South Korean conglomerates that have been trying to adopt a holding company structure to improve their governance and management transparency are now in a dilemma as the National Assembly, which used to tell them to eliminate cross-shareholding, is preparing bills to block the adoption of the structure.
Samsung Group, Lotte Group, Hyundai Heavy Industries Group and so on are currently looking to adopt the structure or set up an intermediate financial holding company within this year. However, this is unlikely to be easy with an increasing number of lawmakers being in favor of leftist economic policy in the wake of the Choi Soon-sil scandal and the next Presidential election being expected to be put forward following the impeachment of President Park Geun-hye.
These days, multiple lawmakers are calling for cancellation of repurchased shares or deprival of voting rights in the case of split-off for conversion to a holding company. This is being led by three opposition parties and even a new conservative party is agreeing to the demands. According to the commercial law, repurchased stocks have no voting rights but the rights are revived in the case of spin-off. The revived voting rights of these stocks can be used by enterprise owners wishing to have a firmer grip on their companies and what the lawmakers are trying to do is to prevent it.
At present, Samsung Group is looking to divide Samsung Electronics into a holding company and an operating company and adopt an intermediate financial holding company structure in which its financial subsidiaries are put together under the umbrella of Samsung Life Insurance. This, however, is likely to be thwarted if the bills are passed.
In the case of Lotte Group, which promised last year to turn itself into a holding company, it is still unclear when Hotel Lotte as its de facto holding company will go public. Lotte’s plan is to loosen its connection to Lotte Holdings Japan by means of the listing of Hotel Lotte and then complete the conversion by eliminating cross-shareholding. The conversion is expected to cost four trillion won to five trillion won.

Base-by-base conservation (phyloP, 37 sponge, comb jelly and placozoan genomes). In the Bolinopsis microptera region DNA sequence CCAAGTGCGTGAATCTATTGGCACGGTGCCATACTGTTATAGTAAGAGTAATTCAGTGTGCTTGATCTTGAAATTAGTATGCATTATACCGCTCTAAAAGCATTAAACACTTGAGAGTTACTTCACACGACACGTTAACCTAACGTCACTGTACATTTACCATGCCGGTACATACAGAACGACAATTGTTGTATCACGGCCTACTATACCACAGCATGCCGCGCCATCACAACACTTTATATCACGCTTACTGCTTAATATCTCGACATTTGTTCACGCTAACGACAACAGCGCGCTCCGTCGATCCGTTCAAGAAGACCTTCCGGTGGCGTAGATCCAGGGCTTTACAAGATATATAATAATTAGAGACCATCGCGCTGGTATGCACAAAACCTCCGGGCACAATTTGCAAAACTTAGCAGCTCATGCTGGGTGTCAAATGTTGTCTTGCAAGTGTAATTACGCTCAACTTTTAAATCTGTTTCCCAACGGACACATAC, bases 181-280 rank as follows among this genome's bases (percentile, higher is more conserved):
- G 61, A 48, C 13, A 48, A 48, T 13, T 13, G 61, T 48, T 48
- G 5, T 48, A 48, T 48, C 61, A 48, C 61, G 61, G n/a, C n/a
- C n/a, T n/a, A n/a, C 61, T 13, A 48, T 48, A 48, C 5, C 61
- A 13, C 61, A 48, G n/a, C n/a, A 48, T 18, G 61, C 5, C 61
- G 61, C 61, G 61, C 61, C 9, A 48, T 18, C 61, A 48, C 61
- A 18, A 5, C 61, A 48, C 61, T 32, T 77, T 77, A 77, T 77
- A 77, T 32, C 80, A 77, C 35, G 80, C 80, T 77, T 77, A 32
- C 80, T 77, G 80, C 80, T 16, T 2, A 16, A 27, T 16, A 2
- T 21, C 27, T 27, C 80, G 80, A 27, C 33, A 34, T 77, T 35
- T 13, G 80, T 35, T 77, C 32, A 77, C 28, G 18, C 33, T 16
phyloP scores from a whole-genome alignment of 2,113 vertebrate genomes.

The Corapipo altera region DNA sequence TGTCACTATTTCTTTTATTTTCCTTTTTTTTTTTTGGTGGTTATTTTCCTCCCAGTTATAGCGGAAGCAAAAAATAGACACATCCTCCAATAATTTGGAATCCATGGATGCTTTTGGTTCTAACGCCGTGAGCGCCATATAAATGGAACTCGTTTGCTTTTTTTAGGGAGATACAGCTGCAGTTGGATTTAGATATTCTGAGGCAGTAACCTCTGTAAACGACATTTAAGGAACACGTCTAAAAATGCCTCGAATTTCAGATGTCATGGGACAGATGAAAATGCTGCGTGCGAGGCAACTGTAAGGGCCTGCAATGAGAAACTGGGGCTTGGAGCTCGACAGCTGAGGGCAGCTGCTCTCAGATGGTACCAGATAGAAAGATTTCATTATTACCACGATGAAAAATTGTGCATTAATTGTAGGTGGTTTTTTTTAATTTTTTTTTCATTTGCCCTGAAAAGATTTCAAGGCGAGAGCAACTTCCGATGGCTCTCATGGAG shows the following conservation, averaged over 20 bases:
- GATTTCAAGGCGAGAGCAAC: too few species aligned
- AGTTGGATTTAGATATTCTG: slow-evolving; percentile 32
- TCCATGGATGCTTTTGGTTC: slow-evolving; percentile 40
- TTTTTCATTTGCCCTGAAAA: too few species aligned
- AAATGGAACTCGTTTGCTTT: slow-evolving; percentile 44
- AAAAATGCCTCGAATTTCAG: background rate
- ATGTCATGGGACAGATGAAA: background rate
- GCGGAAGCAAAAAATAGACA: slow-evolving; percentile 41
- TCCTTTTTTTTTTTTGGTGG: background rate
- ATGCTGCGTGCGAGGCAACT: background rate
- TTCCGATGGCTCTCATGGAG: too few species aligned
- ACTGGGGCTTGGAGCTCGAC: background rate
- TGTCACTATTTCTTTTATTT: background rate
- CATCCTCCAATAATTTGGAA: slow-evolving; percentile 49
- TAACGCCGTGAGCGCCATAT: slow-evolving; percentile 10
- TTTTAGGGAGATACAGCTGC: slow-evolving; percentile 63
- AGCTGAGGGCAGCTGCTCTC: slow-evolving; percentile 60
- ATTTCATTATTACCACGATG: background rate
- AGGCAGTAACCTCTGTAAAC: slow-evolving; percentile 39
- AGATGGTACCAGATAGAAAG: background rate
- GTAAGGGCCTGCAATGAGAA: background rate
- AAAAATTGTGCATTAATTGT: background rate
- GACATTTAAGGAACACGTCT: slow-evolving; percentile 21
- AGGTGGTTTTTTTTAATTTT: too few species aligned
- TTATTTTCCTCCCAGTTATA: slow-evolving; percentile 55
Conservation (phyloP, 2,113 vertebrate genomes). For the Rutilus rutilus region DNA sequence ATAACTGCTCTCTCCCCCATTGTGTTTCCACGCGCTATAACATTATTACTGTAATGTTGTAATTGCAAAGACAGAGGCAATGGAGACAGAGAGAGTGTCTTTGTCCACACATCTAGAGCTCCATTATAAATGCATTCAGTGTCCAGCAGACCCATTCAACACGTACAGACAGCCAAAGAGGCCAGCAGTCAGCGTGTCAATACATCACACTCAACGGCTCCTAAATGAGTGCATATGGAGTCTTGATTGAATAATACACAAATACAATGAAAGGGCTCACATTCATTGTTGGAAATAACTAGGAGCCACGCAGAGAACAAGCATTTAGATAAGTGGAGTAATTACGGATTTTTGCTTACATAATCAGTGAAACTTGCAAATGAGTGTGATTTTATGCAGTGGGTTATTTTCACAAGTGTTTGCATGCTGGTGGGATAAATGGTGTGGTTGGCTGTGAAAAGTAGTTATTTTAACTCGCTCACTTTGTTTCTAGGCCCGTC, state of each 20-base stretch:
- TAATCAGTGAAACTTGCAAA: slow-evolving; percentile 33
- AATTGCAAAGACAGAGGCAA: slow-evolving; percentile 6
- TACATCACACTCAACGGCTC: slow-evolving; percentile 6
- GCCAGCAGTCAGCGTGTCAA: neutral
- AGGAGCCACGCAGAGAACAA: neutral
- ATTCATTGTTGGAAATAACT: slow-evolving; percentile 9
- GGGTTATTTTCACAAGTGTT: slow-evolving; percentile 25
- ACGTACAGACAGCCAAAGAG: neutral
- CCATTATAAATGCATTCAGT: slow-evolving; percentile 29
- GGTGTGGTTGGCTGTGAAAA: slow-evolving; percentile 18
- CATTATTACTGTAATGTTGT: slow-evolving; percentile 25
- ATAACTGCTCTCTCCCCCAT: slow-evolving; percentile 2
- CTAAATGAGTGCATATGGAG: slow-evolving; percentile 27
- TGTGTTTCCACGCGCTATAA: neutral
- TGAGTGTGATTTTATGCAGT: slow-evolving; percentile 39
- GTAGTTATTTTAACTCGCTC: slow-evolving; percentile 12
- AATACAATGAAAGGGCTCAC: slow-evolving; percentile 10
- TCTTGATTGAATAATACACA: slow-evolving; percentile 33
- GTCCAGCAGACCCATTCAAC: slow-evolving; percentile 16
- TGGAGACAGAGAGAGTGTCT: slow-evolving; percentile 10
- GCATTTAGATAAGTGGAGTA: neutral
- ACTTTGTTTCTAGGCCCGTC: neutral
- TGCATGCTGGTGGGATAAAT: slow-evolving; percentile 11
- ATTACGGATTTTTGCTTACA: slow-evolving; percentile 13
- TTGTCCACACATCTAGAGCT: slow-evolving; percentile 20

Hyundai Motor Group is expected to set up a holding company to eliminate cross-shareholding as well but no specific action has been witnessed. Hyundai Motor Group’s cross-shareholding structure covers Hyundai Mobis, Hyundai Motor Company and Kia Motors. Hyundai Mobis, 6.96% of which is owned by Hyundai Motor Group chairman Chung Mong-koo, is the de facto holding company. In the case of a split-off of Hyundai Mobis, both holding and operating company shares are owned by Kia Motors and the entire group can be controlled by the holding company shares being secured. In addition, the succession of management rights can be completed once vice chairman Chung Eui-sun acquires the holding company shares from Kia Motors.
Hyundai Heavy Industries Group has already declared to adopt the structure through spin-off and the process is expected to go without a hitch in that time is required until the promulgation of the bills currently pending in the National Assembly. The group is planned to be divided into the six companies including Hyundai Heavy Industries, Hyundai Electrics, Hyundai Construction Machinery, Hyundai Robotics and Hyundai Green Energy. A shareholders' meeting, spin-off and re-listing are scheduled for February 27, April 1 and May 10 to this end, respectively.